For example, for anyone who is familiar with my other writings you may recall that I am a trial attorney who has tried hundreds of cases in my career and litigated thousands more. At some juncture during the course of litigation, the parties will discuss settlement. Irrespective of my client's concerns and directives, I always feign indifference during settlement discussion. Why? Because if the other side ever gets a whiff that you are not willing to try the case, it will have a decided advantage over you in the negotiation process.

So no matter if my client is ready to take the case to the mat or can't afford or does not want to move forward anymore, opposing counsel gets the same routine from me every time: "We can try to settle the case or just go to trial. I'm good with whatever." The goal in feigning indifference is to be as difficult to read as a blank page. In the end, however, it is a valuable skill to have in any negotiation. So you may not be indifferent, but never let them know.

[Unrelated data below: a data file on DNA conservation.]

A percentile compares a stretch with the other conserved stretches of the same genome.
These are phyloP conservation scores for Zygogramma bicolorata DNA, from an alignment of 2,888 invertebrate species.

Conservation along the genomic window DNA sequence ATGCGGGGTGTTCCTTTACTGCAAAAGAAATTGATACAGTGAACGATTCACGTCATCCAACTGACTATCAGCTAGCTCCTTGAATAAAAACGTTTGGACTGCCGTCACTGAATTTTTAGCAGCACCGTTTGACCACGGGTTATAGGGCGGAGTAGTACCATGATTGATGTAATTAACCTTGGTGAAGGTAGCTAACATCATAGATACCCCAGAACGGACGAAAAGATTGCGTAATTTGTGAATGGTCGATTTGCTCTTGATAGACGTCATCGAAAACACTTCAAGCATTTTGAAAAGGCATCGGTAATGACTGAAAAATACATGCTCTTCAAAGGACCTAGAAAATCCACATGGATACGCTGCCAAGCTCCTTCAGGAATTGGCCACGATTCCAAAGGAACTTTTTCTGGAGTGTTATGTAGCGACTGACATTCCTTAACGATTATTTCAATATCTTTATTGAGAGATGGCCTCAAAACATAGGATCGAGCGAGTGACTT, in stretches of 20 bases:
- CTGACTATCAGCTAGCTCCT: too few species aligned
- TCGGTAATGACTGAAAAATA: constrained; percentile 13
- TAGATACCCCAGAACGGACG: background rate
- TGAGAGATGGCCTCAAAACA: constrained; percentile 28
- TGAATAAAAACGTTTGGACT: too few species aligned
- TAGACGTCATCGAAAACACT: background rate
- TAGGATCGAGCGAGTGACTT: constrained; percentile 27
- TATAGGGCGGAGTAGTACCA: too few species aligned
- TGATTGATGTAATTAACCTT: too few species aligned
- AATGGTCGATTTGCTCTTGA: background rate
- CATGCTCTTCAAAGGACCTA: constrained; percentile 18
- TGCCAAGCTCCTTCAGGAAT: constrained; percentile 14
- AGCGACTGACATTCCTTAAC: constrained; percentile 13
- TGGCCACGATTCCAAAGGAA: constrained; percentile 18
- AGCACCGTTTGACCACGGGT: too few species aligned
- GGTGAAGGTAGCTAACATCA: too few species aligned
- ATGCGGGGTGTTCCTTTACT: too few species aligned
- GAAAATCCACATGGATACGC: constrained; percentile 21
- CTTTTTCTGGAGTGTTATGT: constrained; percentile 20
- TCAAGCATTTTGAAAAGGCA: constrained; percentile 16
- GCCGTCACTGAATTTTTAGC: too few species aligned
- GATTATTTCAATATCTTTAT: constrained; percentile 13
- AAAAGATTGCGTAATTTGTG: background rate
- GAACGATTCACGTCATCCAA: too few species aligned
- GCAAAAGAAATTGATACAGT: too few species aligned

2.  Have the Ammunition You Need

In litigation, this is about having your case ready to go to trial if it does not settle and making sure the other party knows you are ready. In other negotiations, such as in real estate, it's about letting a prospective purchaser know you have another buyer on the line and that if he does not meet your terms, you'll just sell it to the other guy. In any negotiation that involves an alternative action if the terms are not met, you must let the other party know you can, and will, do a specific act it does not want you to do in the event terms are not met. In short, let the other party know that you have your ammo and are willing to use it.